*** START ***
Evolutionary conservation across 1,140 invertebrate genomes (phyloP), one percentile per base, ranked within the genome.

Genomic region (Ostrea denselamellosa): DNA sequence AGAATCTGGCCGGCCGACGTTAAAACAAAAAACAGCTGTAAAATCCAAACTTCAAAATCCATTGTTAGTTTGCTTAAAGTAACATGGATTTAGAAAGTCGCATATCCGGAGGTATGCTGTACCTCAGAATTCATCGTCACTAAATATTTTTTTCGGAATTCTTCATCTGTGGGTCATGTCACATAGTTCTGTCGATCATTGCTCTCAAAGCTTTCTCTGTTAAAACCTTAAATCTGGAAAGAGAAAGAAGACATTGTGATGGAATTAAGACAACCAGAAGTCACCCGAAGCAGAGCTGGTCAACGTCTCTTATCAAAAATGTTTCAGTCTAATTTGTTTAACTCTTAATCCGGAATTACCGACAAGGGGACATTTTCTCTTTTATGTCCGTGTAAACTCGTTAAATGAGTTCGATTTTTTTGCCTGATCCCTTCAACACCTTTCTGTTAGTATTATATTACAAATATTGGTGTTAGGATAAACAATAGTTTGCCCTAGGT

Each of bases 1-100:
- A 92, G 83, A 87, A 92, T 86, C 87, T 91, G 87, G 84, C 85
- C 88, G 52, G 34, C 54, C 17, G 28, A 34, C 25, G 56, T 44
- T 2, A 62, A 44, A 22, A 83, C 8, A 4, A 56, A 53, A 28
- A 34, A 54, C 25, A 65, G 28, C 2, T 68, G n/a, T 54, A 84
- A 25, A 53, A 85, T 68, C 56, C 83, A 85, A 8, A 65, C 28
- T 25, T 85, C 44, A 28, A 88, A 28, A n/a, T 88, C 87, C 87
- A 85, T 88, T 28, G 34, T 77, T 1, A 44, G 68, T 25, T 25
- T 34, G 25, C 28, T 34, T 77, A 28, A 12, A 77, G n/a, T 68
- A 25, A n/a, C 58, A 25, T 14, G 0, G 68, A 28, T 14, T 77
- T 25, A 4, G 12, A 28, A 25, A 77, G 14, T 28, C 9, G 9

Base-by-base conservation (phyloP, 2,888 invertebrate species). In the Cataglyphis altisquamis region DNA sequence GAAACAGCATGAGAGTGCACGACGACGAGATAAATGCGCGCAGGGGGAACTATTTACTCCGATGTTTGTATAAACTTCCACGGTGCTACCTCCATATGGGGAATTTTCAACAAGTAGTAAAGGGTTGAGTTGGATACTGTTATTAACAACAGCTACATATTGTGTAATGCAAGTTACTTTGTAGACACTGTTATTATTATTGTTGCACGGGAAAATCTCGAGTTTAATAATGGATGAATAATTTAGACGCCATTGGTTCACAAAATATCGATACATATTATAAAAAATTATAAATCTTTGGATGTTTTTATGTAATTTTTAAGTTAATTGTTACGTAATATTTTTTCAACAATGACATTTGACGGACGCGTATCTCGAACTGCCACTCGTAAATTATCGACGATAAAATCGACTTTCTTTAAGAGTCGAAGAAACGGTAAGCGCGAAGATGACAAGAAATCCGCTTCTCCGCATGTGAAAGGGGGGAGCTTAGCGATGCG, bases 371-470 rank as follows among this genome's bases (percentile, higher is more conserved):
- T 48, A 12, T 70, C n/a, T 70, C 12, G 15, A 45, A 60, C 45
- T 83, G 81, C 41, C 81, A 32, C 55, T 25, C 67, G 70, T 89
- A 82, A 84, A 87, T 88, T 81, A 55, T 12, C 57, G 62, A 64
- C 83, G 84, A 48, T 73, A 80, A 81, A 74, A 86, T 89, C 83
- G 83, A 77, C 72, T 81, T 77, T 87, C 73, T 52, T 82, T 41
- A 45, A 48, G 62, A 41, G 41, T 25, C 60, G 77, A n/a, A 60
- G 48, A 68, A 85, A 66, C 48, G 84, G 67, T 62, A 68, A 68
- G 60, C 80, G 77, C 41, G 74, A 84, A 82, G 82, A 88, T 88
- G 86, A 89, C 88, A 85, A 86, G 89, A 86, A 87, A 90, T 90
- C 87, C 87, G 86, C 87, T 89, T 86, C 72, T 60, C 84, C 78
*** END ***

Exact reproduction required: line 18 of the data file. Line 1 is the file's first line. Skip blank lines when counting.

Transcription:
- C 83, G 84, A 48, T 73, A 80, A 81, A 74, A 86, T 89, C 83